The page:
Presumptive incoming prime minister Benjamin Netanyahu and Turkey’s President Recep Tayyip Erdogan spoke by phone on Thursday, agreeing to work together to bring about “a new era” in Ankara-Jerusalem ties, which have been warming steadily over the past year.
“President Erdogan said that it was in the shared interest of Turkiye and Israel to maintain the relations by respecting sensitivities on the basis of mutual interests, and to strengthen them on a sustainable basis,” according to a Turkish readout of the call.
Erdogan’s office added that Netanyahu remarked that Turkey’s mediation efforts between Ukraine and Russia “were important to the world.”
Netanyahu expressed his condolences for the bombing on a popular Istanbul pedestrian street that left six dead and dozens wounded. He also offered Israel’s help in the fight against terror.
Erdogan thanked Netanyahu, and offered his own condolences over Tuesday’s deadly terror attack in Ariel.
The 12-minute conversation comes a week after Turkey’s leader sent Netanyahu a congratulatory letter for his election win, saying he believed cooperation between the eastern Mediterranean powers would continue “in a way that will bring peace and stability to our region.”
In August, the two countries announced they would be restoring full diplomatic relations after they were suspended in 2018. Ankara withdrew its ambassador then and threw out the Israeli envoy after deadly clashes along Israel’s frontier with Gaza Strip. Jerusalem responded in kind.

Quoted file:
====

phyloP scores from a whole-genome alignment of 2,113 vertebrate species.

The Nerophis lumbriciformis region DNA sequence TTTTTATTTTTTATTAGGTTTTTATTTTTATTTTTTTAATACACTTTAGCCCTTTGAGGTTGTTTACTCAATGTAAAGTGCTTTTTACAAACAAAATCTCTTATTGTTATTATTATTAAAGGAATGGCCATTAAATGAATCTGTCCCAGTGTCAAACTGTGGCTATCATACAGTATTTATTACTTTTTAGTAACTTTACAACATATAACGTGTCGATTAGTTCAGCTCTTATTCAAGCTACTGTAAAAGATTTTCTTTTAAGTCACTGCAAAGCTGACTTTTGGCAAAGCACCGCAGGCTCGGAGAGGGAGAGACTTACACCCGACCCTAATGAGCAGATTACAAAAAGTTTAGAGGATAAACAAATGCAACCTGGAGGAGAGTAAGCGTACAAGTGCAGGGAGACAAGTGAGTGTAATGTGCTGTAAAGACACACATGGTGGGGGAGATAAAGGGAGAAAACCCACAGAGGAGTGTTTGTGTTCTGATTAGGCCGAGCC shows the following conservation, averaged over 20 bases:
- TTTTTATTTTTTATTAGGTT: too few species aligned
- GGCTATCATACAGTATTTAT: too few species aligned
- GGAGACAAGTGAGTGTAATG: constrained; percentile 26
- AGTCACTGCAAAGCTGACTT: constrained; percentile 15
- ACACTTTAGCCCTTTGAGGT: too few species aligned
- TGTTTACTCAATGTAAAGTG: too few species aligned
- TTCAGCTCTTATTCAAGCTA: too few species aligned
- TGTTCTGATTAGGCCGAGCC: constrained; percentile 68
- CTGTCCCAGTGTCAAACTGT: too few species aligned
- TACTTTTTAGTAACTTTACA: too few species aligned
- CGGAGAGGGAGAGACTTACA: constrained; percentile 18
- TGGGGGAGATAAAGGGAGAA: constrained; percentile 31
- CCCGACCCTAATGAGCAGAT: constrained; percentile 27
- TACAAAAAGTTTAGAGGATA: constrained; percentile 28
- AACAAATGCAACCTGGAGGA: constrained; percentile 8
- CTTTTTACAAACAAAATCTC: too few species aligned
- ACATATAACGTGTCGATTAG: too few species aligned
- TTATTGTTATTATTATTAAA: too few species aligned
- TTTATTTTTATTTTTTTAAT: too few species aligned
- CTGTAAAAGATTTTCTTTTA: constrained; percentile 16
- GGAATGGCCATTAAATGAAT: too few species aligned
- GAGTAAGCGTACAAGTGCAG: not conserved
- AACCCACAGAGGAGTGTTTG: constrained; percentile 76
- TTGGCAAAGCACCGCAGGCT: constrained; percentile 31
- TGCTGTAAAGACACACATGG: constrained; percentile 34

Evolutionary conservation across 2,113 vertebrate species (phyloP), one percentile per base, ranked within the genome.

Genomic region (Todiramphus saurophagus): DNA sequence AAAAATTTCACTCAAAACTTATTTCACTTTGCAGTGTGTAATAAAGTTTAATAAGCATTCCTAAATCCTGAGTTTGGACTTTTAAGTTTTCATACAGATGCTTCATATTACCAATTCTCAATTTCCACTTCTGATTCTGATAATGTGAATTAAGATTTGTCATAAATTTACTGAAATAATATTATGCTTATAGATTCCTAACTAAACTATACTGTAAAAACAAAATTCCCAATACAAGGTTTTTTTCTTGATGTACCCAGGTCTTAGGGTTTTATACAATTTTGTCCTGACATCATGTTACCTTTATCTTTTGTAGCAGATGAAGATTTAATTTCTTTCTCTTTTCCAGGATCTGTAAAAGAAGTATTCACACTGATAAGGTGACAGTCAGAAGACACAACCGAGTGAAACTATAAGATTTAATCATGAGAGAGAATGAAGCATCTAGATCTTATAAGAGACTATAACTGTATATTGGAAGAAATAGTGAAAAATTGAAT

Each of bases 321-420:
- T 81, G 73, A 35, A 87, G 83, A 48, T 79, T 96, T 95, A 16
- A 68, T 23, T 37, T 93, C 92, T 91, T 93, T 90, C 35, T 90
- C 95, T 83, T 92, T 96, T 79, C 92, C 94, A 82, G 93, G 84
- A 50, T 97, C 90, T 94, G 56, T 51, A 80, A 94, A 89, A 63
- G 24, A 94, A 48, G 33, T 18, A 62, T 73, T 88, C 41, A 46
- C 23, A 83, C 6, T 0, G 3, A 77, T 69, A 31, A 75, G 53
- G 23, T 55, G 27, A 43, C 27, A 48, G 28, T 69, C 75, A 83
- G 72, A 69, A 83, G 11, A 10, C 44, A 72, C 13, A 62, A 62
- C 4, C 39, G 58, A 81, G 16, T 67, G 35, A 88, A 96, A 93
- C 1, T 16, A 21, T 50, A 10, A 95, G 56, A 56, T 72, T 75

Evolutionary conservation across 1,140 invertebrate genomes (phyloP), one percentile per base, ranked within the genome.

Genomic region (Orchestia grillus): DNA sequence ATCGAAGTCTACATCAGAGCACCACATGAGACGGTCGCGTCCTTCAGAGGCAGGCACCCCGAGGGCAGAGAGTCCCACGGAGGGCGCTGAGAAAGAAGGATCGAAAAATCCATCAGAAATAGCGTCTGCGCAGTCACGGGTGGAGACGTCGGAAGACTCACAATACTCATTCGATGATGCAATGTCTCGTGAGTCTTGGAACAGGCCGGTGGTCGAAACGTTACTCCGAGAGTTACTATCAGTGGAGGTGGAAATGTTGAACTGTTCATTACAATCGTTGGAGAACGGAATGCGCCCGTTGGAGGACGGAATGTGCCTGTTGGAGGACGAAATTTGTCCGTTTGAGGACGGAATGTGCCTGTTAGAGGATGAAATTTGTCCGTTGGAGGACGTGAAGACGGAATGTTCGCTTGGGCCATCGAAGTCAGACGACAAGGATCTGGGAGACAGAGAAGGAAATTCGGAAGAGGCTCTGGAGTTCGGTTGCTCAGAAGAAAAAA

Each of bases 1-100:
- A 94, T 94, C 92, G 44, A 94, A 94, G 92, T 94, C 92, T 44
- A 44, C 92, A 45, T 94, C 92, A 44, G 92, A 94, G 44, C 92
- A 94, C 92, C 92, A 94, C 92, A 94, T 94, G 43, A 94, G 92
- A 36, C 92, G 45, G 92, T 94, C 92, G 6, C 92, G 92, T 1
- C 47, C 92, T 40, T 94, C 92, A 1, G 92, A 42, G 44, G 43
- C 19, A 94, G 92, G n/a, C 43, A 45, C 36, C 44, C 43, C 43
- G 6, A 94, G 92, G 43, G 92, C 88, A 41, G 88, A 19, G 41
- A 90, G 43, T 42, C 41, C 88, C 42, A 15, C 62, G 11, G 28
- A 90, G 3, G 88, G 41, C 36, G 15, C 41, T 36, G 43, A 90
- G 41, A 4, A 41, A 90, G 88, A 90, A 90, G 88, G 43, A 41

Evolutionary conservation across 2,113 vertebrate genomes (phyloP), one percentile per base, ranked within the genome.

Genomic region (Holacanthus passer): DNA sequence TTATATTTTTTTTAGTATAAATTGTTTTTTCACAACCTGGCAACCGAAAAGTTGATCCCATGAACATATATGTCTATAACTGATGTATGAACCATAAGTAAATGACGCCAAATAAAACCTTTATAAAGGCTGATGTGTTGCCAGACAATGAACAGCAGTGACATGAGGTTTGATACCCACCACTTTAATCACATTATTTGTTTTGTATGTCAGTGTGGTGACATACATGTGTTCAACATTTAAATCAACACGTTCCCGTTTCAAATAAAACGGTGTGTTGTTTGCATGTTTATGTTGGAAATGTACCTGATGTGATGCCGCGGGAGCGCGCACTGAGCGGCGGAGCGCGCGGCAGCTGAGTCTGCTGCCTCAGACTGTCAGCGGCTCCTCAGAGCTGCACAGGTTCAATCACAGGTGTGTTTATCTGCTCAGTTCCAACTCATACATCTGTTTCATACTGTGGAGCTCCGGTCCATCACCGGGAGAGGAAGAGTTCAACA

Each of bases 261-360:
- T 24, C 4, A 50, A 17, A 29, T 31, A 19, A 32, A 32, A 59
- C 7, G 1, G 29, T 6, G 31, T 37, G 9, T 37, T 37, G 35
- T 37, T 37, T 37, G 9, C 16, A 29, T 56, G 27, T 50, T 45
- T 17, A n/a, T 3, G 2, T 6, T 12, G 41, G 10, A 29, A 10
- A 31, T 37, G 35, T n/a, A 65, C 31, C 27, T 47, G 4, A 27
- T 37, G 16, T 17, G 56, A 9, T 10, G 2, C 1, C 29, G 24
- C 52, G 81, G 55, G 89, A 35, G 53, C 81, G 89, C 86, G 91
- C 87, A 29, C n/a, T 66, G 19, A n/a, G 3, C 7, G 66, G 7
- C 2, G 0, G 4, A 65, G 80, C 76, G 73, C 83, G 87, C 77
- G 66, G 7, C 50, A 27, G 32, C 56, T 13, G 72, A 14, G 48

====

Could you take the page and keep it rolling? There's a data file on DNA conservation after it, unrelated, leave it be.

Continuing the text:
Relations between the two leaders themselves were also notoriously acrimonious over the last decade.
They last spoke by phone in 2013, when then-US president Barack Obama arranged a conversation in which Netanyahu apologized for the death of Turkish nationals in the 2010 Mavi Marmara incident.
That call was itself the first time they had spoken in four years.
Renewed coordination between Israel and Turkey was also on display after security forces from both countries worked together to prevent an Iranian assassination plot on Turkish soil in July.
On Saturday, Turkey appointed an ambassador to Israel after a gap of four years. Israel appointed its new envoy in September.
Ties between the two soured after Erdogan’s criticism of Israeli policy toward Palestinians under previous Netanyahu governments. Israel also expressed anger over Ankara’s support for Palestinian terror group Hamas, which rules Gaza.
Netanyahu and Erdogan also sparred vociferously on several occasions, with the two often leveling angry public attacks at each other, including accusing each other of genocide.
Ties between Israel and Turkey began to slowly improve last year, with Erdogan and President Isaac Herzog exchanging personal messages, followed by a series of escalating diplomatic contacts over a variety of issues with a government made up of Netanyahu’s rivals, now set to step down from power.
Herzog visited Ankara in March, an important step toward rekindling the two countries’ relationship.
Last month, Defense Minister Benny Gantz held a meeting with Erdogan at the presidential residence in Ankara, the first official trip to Turkey by an Israeli defense chief in over a decade.
In September, Prime Minister Yair Lapid met with Erdogan on the sidelines of the United Nations General Assembly’s annual high-level meeting. It was the first such meeting between an Israeli premier and the Turkish leader since Ehud Olmert met Erdogan in Turkey in 2008.
AP and AFP contributed to this report.